MEN'S HEALTH: There are actions men can take to reduce the chances of being diagnosed with cancer.
MEN'S HEALTH: There are actions men can take to reduce the chances of being diagnosed with cancer. AlexRaths

Men's Health: Learn what cancers affect men

OF THE 70,000 Australian men diagnosed each year with cancer, the most common cancers are skin, prostate, bowel and lung cancers.

Rather than ignore the fact that cancer may affect you, there are steps you can take to reduce the risk or find it early.

To start -

  • Stop smoking.
  • Keep a healthy weight.
  • Protect yourself from the sun.
  • Be active every day.
  • Slow down on the alcohol.
  • Eat moderate amounts of lean red meat and limit or avoid processed meats.
  • Enjoy eating plenty of fruit and vegetables.
  • Each a variety of high-fibre foods.
  • Go low with salt and fat.

It's a good health strategy to visit your GP once a year for a check-up, just like you do with your car, and go any other time you notice a change to your body which isn't normal.


  • There are three main types - basal cell carcinoma, squamous cell carcinoma and melanoma.
  • Keep an eye out for new or changing skin spots.
  • Use this check list to go top to bottom - check your head, scalp, neck and ears, sides and front of torso, your back, arms, hands, fingers and fingernails, toes, toenails and soles.
  • Ask a family member or friend to help check the back of your legs and upper body.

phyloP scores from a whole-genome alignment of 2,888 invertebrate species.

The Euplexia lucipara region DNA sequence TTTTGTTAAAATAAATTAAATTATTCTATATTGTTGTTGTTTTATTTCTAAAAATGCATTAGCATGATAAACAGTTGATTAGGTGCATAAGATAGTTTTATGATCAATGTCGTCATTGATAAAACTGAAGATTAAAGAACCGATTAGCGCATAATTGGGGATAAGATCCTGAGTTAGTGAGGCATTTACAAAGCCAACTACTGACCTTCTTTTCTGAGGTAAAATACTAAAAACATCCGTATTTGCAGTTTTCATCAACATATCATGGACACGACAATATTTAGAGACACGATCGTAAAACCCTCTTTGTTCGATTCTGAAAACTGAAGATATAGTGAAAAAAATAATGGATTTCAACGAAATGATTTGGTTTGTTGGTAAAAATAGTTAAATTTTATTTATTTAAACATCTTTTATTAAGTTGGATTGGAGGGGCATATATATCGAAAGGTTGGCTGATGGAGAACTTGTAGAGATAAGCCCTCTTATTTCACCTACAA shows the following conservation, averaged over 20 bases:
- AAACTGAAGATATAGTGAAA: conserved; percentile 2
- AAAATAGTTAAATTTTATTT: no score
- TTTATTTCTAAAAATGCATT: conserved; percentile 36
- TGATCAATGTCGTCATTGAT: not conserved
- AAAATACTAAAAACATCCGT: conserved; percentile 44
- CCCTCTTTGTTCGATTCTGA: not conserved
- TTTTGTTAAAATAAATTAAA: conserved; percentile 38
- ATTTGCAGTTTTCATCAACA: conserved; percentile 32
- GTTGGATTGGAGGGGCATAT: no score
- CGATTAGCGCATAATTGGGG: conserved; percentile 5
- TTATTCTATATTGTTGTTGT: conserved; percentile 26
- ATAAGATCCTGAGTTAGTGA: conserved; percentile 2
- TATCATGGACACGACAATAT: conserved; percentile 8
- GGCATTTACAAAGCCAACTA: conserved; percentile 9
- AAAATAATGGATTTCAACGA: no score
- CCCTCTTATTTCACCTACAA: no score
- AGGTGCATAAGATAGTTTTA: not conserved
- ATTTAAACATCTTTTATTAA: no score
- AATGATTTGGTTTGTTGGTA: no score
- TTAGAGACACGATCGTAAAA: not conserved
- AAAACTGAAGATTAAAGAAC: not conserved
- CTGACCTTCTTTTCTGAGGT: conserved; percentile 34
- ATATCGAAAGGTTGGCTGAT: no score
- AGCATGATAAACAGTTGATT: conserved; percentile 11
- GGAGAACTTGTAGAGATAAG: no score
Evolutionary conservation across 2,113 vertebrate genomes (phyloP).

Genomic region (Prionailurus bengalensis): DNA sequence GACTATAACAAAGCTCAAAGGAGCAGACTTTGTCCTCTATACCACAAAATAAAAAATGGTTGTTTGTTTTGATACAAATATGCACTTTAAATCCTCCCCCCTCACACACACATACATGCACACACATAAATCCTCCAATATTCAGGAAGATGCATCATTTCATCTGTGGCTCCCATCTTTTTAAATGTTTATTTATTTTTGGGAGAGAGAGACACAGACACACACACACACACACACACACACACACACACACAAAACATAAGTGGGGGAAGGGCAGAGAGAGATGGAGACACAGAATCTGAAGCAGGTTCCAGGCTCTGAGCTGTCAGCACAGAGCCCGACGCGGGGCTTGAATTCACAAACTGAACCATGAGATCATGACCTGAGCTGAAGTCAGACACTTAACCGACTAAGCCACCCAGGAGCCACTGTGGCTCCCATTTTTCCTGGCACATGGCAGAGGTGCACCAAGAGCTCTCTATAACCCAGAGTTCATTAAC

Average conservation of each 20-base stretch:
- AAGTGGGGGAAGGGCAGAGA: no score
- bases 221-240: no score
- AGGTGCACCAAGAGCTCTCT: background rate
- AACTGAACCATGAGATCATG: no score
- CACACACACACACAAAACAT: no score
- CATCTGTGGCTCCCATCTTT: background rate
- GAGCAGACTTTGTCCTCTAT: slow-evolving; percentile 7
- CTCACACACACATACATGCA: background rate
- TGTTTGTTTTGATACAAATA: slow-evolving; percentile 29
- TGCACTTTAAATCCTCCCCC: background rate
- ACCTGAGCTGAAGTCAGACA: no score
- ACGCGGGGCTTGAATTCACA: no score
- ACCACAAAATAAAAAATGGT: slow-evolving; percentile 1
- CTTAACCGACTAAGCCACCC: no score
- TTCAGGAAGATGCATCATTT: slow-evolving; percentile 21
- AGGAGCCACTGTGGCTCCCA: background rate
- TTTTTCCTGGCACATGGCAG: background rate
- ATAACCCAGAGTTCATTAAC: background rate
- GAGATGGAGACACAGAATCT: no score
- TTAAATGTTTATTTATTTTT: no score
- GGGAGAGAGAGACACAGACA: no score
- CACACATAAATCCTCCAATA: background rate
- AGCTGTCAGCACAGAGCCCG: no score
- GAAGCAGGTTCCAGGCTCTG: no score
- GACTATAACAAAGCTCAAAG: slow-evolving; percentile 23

• Visit your GP if a spot has changed colour, size or shape, has an irregular border, or becomes itchy or bleeds.

It's never too late to slip on clothing, slop on SPF30+ or higher, slap on a broad-brimmed hat, seek shade when you can and slide on the sunnies.


  • This is the most commonly diagnosed cancer.
  • The exact cause of this cancer is unknown.
  • Risk increases with age for men 60 and over, and for those with family history.
  • Early prostate cancer doesn't usually cause symptoms.
  • Later-stage urinating symptoms can be feeling an urgent need to go, difficulty starting, a slow or intermittent stream, leaking or dribbling after urination, pain when urinating, pain in the lower back or pelvis, blood in the urine.
  • Doctors can conduct a prostate specific antigen (PSA) blood test and may also do a rectal examination.


  • It's more common for men aged 18 to 39.
  • More common in man born with an undescended or partially descended testicle or testicles.
  • Most cases are found by accident.
  • It's easiest to check your testicles after a shower or bath, when they're warm and relaxed.
  • Look for a hard lump on the front or side, a change in size or shape, a difference in size between testicles, a heavy or dragging feeling the scrotum, pain or discomfort in the testicle, scrotum or lower abdomen.


  • Bowel cancer risks increase with age, with men over 50 the most common to be diagnosed.
  • Risk factors are a history of bowel polyps, ulcerative colitis or Chron's disease, and a family history of the disease.
  • It can be treated if detected early.
  • Most often there are no early symptoms.
  • If your bowel habits change, go see your GP.

Take the opportunity to get your bowel checked by completing the free National Bowel Cancer Screening Program.


  • Smoking causes 90% of lung cancers in men.
  • Other risk factors are being over 60, a family history of lung cancer, having a history of lung disease and exposure to substances such as asbestos, coal gas, diesel fumes and radiation.
  • This cancer can be hard to diagnose early so if you have any of the following symptoms, you should see your GP - a persistent cough which lasts more than three weeks, a change in a cough or coughing up blood.
  • Need help with quitting smoking? Call the Quitline on 13 7848 or go to

For more details on any of the cancers listed above, go to

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